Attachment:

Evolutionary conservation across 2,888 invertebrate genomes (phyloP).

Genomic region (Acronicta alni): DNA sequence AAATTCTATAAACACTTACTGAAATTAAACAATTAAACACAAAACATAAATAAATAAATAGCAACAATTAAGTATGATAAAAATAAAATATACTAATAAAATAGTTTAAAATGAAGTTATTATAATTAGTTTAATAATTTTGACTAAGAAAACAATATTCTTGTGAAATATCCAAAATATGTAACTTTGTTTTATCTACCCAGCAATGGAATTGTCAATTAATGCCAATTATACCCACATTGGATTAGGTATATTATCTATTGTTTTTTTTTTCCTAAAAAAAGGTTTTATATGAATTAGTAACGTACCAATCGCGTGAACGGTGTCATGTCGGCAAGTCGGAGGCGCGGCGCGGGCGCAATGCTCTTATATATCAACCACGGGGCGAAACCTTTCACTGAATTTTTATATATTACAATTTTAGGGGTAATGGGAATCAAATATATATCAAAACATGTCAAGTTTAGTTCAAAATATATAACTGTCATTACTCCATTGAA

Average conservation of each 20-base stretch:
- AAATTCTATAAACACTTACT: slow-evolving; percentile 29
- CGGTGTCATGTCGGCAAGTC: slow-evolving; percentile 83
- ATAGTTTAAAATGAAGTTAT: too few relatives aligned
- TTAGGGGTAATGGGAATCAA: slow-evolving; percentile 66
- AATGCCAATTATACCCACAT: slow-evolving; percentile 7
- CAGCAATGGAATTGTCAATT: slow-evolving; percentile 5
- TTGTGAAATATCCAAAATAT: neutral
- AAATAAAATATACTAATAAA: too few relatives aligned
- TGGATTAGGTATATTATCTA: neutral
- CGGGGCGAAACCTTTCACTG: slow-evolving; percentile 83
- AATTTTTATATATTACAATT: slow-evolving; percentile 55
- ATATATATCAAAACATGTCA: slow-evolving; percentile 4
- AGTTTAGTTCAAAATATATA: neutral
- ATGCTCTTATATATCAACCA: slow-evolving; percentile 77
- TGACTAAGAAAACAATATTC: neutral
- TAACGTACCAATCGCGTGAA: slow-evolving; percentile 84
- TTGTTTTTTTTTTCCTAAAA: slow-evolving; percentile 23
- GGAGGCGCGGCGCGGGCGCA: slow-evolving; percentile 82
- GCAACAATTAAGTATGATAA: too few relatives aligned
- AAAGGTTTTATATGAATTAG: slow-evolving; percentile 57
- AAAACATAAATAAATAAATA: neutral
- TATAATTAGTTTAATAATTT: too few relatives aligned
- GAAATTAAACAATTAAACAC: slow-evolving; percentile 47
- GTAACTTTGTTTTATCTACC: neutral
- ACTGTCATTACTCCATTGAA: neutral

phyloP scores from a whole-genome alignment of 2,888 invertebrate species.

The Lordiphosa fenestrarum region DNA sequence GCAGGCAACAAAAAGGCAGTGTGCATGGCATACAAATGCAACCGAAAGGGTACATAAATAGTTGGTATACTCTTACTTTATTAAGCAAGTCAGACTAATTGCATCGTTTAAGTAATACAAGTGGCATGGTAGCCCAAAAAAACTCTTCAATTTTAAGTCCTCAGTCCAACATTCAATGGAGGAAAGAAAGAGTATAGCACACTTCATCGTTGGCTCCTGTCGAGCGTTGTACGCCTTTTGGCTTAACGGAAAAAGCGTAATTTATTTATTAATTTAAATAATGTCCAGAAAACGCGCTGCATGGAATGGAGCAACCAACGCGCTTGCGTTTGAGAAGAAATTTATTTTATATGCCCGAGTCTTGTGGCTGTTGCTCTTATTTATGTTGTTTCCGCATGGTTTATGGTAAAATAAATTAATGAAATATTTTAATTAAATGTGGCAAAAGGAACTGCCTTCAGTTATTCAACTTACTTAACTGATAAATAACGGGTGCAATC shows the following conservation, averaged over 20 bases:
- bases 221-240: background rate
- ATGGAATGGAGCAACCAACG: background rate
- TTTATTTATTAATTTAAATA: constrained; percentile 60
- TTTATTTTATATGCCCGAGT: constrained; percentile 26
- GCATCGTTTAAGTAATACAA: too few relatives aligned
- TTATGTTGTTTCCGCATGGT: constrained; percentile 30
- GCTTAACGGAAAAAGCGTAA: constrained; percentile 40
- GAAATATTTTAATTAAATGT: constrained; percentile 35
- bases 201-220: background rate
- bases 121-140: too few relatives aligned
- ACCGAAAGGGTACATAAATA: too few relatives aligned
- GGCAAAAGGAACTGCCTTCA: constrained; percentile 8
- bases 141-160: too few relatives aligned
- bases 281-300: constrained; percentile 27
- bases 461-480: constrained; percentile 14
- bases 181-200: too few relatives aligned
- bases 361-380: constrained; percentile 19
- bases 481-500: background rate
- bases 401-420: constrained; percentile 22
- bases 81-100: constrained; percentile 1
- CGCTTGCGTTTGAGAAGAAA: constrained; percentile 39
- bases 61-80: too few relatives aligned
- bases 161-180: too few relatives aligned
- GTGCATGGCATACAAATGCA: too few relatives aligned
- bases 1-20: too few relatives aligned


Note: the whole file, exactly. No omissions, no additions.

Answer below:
Evolutionary conservation across 2,888 invertebrate genomes (phyloP).

Genomic region (Acronicta alni): DNA sequence AAATTCTATAAACACTTACTGAAATTAAACAATTAAACACAAAACATAAATAAATAAATAGCAACAATTAAGTATGATAAAAATAAAATATACTAATAAAATAGTTTAAAATGAAGTTATTATAATTAGTTTAATAATTTTGACTAAGAAAACAATATTCTTGTGAAATATCCAAAATATGTAACTTTGTTTTATCTACCCAGCAATGGAATTGTCAATTAATGCCAATTATACCCACATTGGATTAGGTATATTATCTATTGTTTTTTTTTTCCTAAAAAAAGGTTTTATATGAATTAGTAACGTACCAATCGCGTGAACGGTGTCATGTCGGCAAGTCGGAGGCGCGGCGCGGGCGCAATGCTCTTATATATCAACCACGGGGCGAAACCTTTCACTGAATTTTTATATATTACAATTTTAGGGGTAATGGGAATCAAATATATATCAAAACATGTCAAGTTTAGTTCAAAATATATAACTGTCATTACTCCATTGAA

Average conservation of each 20-base stretch:
- AAATTCTATAAACACTTACT: slow-evolving; percentile 29
- CGGTGTCATGTCGGCAAGTC: slow-evolving; percentile 83
- ATAGTTTAAAATGAAGTTAT: too few relatives aligned
- TTAGGGGTAATGGGAATCAA: slow-evolving; percentile 66
- AATGCCAATTATACCCACAT: slow-evolving; percentile 7
- CAGCAATGGAATTGTCAATT: slow-evolving; percentile 5
- TTGTGAAATATCCAAAATAT: neutral
- AAATAAAATATACTAATAAA: too few relatives aligned
- TGGATTAGGTATATTATCTA: neutral
- CGGGGCGAAACCTTTCACTG: slow-evolving; percentile 83
- AATTTTTATATATTACAATT: slow-evolving; percentile 55
- ATATATATCAAAACATGTCA: slow-evolving; percentile 4
- AGTTTAGTTCAAAATATATA: neutral
- ATGCTCTTATATATCAACCA: slow-evolving; percentile 77
- TGACTAAGAAAACAATATTC: neutral
- TAACGTACCAATCGCGTGAA: slow-evolving; percentile 84
- TTGTTTTTTTTTTCCTAAAA: slow-evolving; percentile 23
- GGAGGCGCGGCGCGGGCGCA: slow-evolving; percentile 82
- GCAACAATTAAGTATGATAA: too few relatives aligned
- AAAGGTTTTATATGAATTAG: slow-evolving; percentile 57
- AAAACATAAATAAATAAATA: neutral
- TATAATTAGTTTAATAATTT: too few relatives aligned
- GAAATTAAACAATTAAACAC: slow-evolving; percentile 47
- GTAACTTTGTTTTATCTACC: neutral
- ACTGTCATTACTCCATTGAA: neutral

phyloP scores from a whole-genome alignment of 2,888 invertebrate species.

The Lordiphosa fenestrarum region DNA sequence GCAGGCAACAAAAAGGCAGTGTGCATGGCATACAAATGCAACCGAAAGGGTACATAAATAGTTGGTATACTCTTACTTTATTAAGCAAGTCAGACTAATTGCATCGTTTAAGTAATACAAGTGGCATGGTAGCCCAAAAAAACTCTTCAATTTTAAGTCCTCAGTCCAACATTCAATGGAGGAAAGAAAGAGTATAGCACACTTCATCGTTGGCTCCTGTCGAGCGTTGTACGCCTTTTGGCTTAACGGAAAAAGCGTAATTTATTTATTAATTTAAATAATGTCCAGAAAACGCGCTGCATGGAATGGAGCAACCAACGCGCTTGCGTTTGAGAAGAAATTTATTTTATATGCCCGAGTCTTGTGGCTGTTGCTCTTATTTATGTTGTTTCCGCATGGTTTATGGTAAAATAAATTAATGAAATATTTTAATTAAATGTGGCAAAAGGAACTGCCTTCAGTTATTCAACTTACTTAACTGATAAATAACGGGTGCAATC shows the following conservation, averaged over 20 bases:
- bases 221-240: background rate
- ATGGAATGGAGCAACCAACG: background rate
- TTTATTTATTAATTTAAATA: constrained; percentile 60
- TTTATTTTATATGCCCGAGT: constrained; percentile 26
- GCATCGTTTAAGTAATACAA: too few relatives aligned
- TTATGTTGTTTCCGCATGGT: constrained; percentile 30
- GCTTAACGGAAAAAGCGTAA: constrained; percentile 40
- GAAATATTTTAATTAAATGT: constrained; percentile 35
- bases 201-220: background rate
- bases 121-140: too few relatives aligned
- ACCGAAAGGGTACATAAATA: too few relatives aligned
- GGCAAAAGGAACTGCCTTCA: constrained; percentile 8
- bases 141-160: too few relatives aligned
- bases 281-300: constrained; percentile 27
- bases 461-480: constrained; percentile 14
- bases 181-200: too few relatives aligned
- bases 361-380: constrained; percentile 19
- bases 481-500: background rate
- bases 401-420: constrained; percentile 22
- bases 81-100: constrained; percentile 1
- CGCTTGCGTTTGAGAAGAAA: constrained; percentile 39
- bases 61-80: too few relatives aligned
- bases 161-180: too few relatives aligned
- GTGCATGGCATACAAATGCA: too few relatives aligned
- bases 1-20: too few relatives aligned